My Thoughts:
I can see young readers, maybe grades 3-6, liking this book - there is humour, the pacing is fast and it is scary but not too scary.  However, I had a difficult time getting into it (and I read a lot of books to my kids).  One of the things that put me off right from the start was L. M. Falcone's use of words like "gonna" and "wanna" into the dialogue.  I understand that it is dialogue and that she is trying to talk like kids talk, but these were the only colloquialisms she used, so they jumped out at me every time.  However, these type of words are one of my personal pet peeves and may not bother other people.

Overall, I liked the book enough to finish it, but it did not draw me in.

Here is the  book trailer from YouTube:

Teaser Tuesday

Teaser Tuesdays is a weekly bookish meme, hosted by MizB of Should Be Reading. Anyone can play along! Just do the following:
  • Grab your current read
  • Open to a random page
  • Share two (2) “teaser” sentences from somewhere on that page
  • BE CAREFUL NOT TO INCLUDE SPOILERS! (make sure that what you share doesn’t give too much away! You don’t want to ruin the book for others!)
  • Share the title & author, too, so that other TT participants can add the book to their TBR Lists if they like your teasers.
My teasers:

"He knew the difference between the vague impressions of a dream and the sharper sensations of wakeful consciousness."

"He surveyed the vicinity - the mossy trees along the river, the shrubs below, the insects buzzing nearby - mildly astonished at how acceptable the impossible became once it had transpired."

Book:  Beyonders by Brandon Mull, p. 20.

Sunday, 17 April 2011

Book Review: Graceling by Kristin Cashore

I was reading through book blogs, looking for a book with a strong female character when I found the recommendation for Graceling by Kristin Cashore.  Katsa, the heroine of Graceling, is certainly one of the strongest heroines I have come across.

Katsa lives in a world called The Seven Kingdoms, a place where some people are born with a Grace, and this is signified by having two different coloured eyes.  Katsa is born with the Grace of killing and the king exploits her skill to keep everyone in line, punishing his enemies and instilling fear in those who would disobey him.  Katsa becomes dissatisfied with her role of being the King's bully and questions how the King treats others.  Prince Po, who has the Grace of combat skills, visits looking for his kidnapped grandfather and he spurs on further changes in Katsa, namely whether to disobey the King, regain some of her humanity and accept the consequences of the King's wrath or continue to be a tool for the King and accept the consequences of suppressing her humanity.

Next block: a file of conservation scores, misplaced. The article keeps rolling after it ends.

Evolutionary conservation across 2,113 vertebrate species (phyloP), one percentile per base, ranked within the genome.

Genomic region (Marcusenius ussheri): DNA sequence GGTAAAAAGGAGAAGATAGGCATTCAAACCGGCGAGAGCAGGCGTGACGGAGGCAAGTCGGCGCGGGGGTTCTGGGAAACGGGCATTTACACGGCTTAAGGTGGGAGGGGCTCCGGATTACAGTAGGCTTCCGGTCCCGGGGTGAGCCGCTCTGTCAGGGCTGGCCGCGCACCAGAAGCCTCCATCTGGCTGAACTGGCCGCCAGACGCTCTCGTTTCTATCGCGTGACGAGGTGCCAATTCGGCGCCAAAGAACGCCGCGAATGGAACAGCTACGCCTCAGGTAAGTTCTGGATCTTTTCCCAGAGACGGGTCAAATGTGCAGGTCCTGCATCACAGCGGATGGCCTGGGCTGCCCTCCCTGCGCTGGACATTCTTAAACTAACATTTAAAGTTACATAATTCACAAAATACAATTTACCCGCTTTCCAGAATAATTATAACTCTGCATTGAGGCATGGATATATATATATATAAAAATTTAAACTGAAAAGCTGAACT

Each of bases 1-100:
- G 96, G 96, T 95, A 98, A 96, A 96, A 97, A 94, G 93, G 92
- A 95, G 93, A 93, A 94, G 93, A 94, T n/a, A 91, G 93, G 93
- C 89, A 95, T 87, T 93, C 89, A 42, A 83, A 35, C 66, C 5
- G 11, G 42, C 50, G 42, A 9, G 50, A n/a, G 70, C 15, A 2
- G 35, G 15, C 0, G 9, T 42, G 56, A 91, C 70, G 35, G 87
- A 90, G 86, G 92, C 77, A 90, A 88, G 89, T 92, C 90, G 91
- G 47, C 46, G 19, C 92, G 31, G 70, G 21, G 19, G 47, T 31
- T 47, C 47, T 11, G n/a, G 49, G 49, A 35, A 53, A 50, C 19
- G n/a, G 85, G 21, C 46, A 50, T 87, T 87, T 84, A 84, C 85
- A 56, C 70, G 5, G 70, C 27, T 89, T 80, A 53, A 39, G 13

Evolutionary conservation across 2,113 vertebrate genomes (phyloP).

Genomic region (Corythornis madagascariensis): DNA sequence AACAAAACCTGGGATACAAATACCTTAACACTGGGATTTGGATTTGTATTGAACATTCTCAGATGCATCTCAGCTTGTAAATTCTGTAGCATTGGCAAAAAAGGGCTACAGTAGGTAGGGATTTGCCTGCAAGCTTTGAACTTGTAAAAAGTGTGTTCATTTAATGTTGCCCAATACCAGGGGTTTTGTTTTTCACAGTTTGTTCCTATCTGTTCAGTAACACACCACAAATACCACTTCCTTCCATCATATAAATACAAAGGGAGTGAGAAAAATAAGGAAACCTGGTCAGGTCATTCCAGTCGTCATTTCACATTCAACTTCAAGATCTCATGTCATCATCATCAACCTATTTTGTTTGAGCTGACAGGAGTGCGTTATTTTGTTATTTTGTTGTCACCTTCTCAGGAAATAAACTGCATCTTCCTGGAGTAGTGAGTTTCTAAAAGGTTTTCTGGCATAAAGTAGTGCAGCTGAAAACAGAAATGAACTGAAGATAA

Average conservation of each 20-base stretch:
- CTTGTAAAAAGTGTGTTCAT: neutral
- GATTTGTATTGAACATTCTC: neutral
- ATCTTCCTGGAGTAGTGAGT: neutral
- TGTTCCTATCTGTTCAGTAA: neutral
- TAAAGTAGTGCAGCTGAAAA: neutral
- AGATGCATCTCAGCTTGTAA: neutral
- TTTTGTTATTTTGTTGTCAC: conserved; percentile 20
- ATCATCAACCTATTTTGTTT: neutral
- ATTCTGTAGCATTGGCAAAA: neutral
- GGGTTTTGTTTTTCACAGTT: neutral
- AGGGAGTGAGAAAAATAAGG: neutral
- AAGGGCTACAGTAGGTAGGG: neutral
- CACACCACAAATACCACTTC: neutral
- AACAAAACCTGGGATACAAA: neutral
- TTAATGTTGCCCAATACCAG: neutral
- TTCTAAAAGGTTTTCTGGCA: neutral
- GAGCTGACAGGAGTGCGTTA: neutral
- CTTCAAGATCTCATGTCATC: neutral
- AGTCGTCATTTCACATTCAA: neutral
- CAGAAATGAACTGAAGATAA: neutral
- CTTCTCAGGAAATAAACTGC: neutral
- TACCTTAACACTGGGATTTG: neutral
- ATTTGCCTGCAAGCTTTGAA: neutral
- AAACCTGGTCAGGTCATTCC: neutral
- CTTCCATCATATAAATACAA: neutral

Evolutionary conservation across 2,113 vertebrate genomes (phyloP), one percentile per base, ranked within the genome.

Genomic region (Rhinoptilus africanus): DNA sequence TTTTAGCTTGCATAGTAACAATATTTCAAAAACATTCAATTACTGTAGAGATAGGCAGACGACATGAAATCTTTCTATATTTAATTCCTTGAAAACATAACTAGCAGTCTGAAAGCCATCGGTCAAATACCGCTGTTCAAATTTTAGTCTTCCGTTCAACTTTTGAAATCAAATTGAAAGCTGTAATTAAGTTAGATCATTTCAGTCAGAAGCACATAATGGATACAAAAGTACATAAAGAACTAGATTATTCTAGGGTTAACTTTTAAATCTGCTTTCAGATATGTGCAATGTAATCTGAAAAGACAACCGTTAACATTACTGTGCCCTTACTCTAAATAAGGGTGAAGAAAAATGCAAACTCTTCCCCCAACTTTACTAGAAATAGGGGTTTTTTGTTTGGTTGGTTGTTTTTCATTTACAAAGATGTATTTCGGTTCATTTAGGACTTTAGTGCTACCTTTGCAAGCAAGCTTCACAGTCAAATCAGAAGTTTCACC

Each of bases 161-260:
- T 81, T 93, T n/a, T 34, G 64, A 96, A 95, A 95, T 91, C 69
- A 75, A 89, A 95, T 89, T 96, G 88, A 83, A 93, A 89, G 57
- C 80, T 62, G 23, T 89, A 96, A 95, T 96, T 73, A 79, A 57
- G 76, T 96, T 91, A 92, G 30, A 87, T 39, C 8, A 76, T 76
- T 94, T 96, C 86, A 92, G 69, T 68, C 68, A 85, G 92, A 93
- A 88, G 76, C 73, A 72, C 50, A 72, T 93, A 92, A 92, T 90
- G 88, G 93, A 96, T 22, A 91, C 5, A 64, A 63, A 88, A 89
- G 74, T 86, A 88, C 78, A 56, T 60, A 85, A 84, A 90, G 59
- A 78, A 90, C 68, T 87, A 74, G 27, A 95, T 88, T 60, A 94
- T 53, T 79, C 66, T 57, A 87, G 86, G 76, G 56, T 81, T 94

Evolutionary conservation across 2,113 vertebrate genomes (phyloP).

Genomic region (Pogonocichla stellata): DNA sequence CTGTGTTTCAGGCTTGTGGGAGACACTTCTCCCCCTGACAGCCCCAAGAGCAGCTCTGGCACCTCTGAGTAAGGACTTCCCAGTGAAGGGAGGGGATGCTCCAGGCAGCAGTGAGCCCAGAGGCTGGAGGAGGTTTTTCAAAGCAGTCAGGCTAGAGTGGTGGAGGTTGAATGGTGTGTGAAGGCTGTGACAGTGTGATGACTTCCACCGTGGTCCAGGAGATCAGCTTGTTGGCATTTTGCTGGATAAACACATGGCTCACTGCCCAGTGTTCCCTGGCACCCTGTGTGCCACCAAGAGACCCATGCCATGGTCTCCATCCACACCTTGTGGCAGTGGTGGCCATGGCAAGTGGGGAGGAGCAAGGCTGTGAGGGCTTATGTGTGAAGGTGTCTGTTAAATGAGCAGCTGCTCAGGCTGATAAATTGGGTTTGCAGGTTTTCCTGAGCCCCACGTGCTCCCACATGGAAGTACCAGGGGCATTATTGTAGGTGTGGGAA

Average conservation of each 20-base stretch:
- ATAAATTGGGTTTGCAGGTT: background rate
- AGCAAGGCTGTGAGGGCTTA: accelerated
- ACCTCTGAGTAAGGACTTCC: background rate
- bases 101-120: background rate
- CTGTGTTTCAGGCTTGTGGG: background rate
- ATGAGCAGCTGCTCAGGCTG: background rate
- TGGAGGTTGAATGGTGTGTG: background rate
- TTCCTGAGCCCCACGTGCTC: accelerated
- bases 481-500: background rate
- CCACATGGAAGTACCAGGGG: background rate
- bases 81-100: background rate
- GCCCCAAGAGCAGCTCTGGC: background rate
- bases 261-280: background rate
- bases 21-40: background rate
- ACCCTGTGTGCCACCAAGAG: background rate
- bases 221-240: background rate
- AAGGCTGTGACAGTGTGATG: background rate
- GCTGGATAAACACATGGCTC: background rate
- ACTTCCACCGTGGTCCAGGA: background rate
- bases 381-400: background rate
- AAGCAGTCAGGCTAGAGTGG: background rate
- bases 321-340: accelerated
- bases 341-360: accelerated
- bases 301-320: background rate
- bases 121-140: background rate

My Thoughts:
I really enjoyed reading Graceling and tore through the book.  Even though I am not a fan of violence, I loved that Katsa could fight and win against 20 or so armed soldiers without even considering it to be a challenge.  Katsa is young, strong, and can fend for herself.

Katsa also embodies an interesting dichotomy:  she is so incredibly physical and has complete control over her body, but is quite stunted emotionally.   This is largely because she was found to have the Grace of killing at age eight and has been trained in this and been treated like a killing machine ever since.  She can confidently outfight anyone, but cannot stand up to the King and follows his orders even when she is turned into a senseless killer and a thug.  This is where the story gets interesting, watching Katsa develop and explore her humanity.

I love a strong heroine, and Kristin Cashore certainly succeeded with Katsa.  I enjoyed reading Graceling and watching Katsa grow, develop, realize her inner strengths, and think for herself.  I found myself engrossed with this book and was anxious to see what would happen next.

Kristin Cashore's writing was also great.  The world that she created was vivid and some of her descriptions were fantastic.  

Graceling is the first in the trilogy, the second book being Fire, and the third, Bitterblue, is yet to be released.